Cape Town - "He did the right thing," said 63-year-old Abbas Haydin, as Turks in Berlin on Monday rallied around football star Mesut Ozil and praised his decision to quit the Germany team over perceived racism.
"He has set an example. This was bound to happen when you insult someone because of their origin or their faith," said the Turkish-born pensioner, who arrived in Germany over two decades ago.
Ozil, a third-generation German, has been in the firing line ever since he had his picture taken with Turkish President Recep Tayyip Erdogan in May, sparking questions about his loyalty to Germany.
The criticism intensified after the defending champions embarrassingly crashed out of the first round of the World Cup, and the best-selling Bild daily has for weeks been calling for the Arsenal midfielder to be axed from the starting team.
"German media are writing that the Mannschaft lost because of Ozil. That's not true!" Haydin told AFP at a snack bar in Berlin's diverse Moabit area, home to a large Turkish community.
Ozil, 29, announced his resignation from the national squad in a withering statement on Sunday citing "racism and disrespect", including from the president of the German Football Association (DFB), Reinhard Grindel.
The DFB on Monday vehemently rejected Ozil's claims, saying the DFB "stands for diversity, from the representatives at the top to the boundless, day-to-day dedication of people at the base".
Haydin insisted there was nothing wrong with Ozil's decision to pose for a picture with the Turkish leader, shortly before Erdogan went on to win a second term with sweeping new powers.
"He (Ozil) is from Turkey," the pensioner said. Besides, he added, "Erdogan didn't win through weapons, he was elected."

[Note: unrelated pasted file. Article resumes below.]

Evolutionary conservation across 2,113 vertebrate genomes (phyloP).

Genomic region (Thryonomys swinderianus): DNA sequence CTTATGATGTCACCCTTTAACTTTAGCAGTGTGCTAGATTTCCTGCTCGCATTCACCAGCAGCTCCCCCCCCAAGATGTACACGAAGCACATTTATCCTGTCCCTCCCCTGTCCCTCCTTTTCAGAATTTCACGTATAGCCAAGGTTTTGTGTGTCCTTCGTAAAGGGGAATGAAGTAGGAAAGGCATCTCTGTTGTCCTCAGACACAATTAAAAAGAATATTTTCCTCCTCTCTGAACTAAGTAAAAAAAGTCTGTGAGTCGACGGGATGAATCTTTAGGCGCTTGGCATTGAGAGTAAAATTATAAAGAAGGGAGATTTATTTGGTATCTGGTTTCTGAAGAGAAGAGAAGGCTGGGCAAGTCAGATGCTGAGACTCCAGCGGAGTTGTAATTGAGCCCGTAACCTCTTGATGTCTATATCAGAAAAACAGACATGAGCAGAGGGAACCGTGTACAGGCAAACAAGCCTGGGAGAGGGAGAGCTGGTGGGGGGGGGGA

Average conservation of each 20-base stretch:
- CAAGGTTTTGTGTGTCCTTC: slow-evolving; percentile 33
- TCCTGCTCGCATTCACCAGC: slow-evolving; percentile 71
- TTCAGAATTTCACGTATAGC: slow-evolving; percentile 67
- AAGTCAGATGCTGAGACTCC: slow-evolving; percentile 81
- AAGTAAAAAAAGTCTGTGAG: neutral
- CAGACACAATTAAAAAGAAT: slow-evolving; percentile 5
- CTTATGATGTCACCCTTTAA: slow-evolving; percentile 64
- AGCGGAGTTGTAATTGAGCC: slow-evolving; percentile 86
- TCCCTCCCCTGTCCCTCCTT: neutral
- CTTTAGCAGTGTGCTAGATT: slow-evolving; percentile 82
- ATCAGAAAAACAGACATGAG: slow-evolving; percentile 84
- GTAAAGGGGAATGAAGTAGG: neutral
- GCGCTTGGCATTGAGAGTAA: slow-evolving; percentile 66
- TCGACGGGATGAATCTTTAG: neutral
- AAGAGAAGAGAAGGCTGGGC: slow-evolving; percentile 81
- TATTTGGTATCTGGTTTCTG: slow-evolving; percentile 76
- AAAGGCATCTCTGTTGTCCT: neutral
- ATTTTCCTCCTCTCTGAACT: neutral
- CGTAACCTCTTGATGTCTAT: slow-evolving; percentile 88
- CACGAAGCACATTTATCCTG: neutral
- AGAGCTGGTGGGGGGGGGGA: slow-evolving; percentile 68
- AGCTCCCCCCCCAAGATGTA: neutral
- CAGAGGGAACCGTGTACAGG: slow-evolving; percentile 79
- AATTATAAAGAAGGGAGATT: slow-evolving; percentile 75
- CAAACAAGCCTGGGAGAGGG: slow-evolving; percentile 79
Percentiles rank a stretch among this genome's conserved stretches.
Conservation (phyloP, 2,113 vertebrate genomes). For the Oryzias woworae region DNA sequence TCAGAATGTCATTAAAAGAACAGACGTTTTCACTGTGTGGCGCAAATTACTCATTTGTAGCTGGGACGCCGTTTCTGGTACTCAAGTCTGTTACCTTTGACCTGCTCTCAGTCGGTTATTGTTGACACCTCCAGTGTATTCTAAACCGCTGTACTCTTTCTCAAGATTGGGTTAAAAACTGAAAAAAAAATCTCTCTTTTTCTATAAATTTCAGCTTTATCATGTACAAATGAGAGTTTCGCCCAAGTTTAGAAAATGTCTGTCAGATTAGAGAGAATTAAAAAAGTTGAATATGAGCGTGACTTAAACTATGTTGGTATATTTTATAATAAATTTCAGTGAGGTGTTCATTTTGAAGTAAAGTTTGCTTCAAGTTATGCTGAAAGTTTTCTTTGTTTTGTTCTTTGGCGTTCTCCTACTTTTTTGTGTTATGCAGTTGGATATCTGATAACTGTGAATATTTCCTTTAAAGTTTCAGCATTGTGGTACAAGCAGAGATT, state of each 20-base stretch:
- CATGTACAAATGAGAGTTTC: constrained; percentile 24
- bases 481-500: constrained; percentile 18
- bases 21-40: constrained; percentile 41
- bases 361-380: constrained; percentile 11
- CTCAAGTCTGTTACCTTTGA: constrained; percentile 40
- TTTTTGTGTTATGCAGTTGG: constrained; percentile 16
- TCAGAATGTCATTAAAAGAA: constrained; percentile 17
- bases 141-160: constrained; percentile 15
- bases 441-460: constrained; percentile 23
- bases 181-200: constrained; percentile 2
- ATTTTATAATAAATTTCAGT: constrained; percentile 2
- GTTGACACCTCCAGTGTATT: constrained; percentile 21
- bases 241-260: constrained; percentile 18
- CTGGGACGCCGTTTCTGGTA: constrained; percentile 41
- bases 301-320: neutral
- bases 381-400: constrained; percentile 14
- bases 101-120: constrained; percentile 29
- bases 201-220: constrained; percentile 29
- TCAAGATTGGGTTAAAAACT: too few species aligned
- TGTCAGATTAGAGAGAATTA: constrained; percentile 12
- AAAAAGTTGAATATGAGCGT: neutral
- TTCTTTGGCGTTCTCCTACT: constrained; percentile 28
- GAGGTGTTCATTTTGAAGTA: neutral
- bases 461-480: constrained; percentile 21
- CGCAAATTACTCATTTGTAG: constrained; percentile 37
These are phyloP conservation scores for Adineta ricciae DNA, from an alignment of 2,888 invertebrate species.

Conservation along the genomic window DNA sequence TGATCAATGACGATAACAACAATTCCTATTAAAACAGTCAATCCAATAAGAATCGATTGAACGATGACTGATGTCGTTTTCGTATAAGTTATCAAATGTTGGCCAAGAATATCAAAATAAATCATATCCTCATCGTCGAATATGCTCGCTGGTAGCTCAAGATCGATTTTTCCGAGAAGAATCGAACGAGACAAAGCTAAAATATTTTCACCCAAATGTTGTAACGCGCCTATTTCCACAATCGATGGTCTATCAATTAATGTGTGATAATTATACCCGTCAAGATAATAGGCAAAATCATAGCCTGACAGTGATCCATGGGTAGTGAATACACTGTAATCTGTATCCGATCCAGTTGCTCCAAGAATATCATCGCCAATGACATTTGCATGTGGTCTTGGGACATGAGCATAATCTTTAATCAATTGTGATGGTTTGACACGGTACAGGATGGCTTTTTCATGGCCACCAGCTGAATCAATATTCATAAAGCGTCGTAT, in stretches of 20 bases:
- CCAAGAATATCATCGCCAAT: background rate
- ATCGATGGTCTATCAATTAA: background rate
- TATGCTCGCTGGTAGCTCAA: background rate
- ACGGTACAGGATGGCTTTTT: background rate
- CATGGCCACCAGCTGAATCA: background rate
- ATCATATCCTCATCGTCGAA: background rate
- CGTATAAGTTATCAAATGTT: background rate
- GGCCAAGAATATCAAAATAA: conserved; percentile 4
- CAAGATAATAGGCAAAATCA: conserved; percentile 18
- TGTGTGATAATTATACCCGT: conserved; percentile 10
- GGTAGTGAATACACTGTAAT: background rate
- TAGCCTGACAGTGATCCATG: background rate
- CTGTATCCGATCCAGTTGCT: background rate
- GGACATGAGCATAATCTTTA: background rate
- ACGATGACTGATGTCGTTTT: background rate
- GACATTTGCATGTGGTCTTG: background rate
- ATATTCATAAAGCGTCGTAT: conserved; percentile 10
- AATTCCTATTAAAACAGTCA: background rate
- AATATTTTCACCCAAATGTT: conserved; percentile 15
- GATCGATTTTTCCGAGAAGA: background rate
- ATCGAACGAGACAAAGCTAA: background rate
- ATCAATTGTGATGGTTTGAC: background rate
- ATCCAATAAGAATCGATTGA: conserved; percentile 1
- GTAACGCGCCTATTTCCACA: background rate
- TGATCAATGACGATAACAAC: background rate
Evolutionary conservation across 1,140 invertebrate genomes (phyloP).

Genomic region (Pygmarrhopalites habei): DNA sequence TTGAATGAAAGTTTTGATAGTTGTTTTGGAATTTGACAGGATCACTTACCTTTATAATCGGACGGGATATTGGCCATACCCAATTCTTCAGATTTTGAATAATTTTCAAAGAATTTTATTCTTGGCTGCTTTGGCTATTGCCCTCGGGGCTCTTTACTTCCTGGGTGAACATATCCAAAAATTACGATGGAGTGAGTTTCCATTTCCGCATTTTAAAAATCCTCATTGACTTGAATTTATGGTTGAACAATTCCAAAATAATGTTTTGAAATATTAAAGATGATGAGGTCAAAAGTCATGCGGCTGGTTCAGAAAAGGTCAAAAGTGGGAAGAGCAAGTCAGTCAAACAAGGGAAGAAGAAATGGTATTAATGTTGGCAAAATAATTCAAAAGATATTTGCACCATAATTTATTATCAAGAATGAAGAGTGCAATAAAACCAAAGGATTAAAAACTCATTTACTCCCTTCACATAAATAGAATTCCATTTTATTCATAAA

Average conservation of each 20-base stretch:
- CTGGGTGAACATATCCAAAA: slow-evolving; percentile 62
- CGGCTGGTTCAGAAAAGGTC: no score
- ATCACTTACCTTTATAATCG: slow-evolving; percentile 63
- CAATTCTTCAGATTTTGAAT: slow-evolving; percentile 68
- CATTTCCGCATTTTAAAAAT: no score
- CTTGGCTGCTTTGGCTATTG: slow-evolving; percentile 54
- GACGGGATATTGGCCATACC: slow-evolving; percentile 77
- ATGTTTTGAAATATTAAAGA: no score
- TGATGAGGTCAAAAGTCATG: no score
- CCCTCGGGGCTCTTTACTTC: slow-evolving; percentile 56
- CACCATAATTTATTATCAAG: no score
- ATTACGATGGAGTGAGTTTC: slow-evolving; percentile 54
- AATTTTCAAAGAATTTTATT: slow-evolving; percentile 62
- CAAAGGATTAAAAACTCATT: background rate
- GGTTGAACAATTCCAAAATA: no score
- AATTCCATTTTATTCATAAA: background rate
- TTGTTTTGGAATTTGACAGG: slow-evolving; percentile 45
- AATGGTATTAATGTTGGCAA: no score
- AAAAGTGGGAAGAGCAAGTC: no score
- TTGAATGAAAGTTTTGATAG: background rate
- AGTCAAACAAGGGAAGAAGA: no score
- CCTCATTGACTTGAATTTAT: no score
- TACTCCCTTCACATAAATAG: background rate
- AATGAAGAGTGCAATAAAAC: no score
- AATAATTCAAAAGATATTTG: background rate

German-born Ozil gave up his Turkish nationality in 2007 so he could play for Germany, a country that is home to more than three million people with Turkish roots.
He defended his photo with Erdogan in Sunday's statement, insisting had no political motive and was merely being respectful towards his heritage and links to Turkey.
The four-page missive, posted on Twitter and Instagram, marked the first time Ozil had publicly addressed the controversy.
His teammate Ilkay Gundogan, who also posed with Erdogan, escaped much of the firestorm of criticism by apologising for the picture early on.
Ozil "made the right decision" by quitting, supermarket worker Demier Ahmet told AFP, adding that the future of the German national team looks less bright now.
"Without Ozil, they have no chance, he's a very good player," the 42-year-old added.
Wolfgang Flecks, a social worker in Moabit, was more nuanced, saying Ozil could have handled the Erdogan controversy better.
"Gundogan apologised, Ozil didn't... maybe that was a mistake," the 56-year-old mused.
"But to say that Germany lost because of him is ridiculous."
Flecks said he could understand Ozil's accusations of racism in football, at a time when the far-right is on the rise in Germany.
"If he says that's how he perceives it, there must be something to it," Flecks said, acknowledging that "racism and anti-Semitism are palpable" in Germany.
Gokay Sofuoglu, chairman of the Turkish community association in Germany, also jumped to Ozil's defence, calling on Facebook for DFB management to step down for making Ozil their "scapegoat" for Germany's disastrous World Cup.
"The diversity in the national team was a great showcase that is now at risk of failing because of incompetent leadership," he wrote.
Ozil, who has been open about his Muslim faith, has long been a target of the far-right, anti-immigrant Alternative for Germany (AfD) party, which openly blamed him for Germany's World Cup flop.
But that even some in the football world questioned Ozil's patriotism after the photo row and the team's poor performance in Russia has been much harder to stomach for his supporters.
"If he'd become world champion, there wouldn't have been any problem at all," Haydin fumed.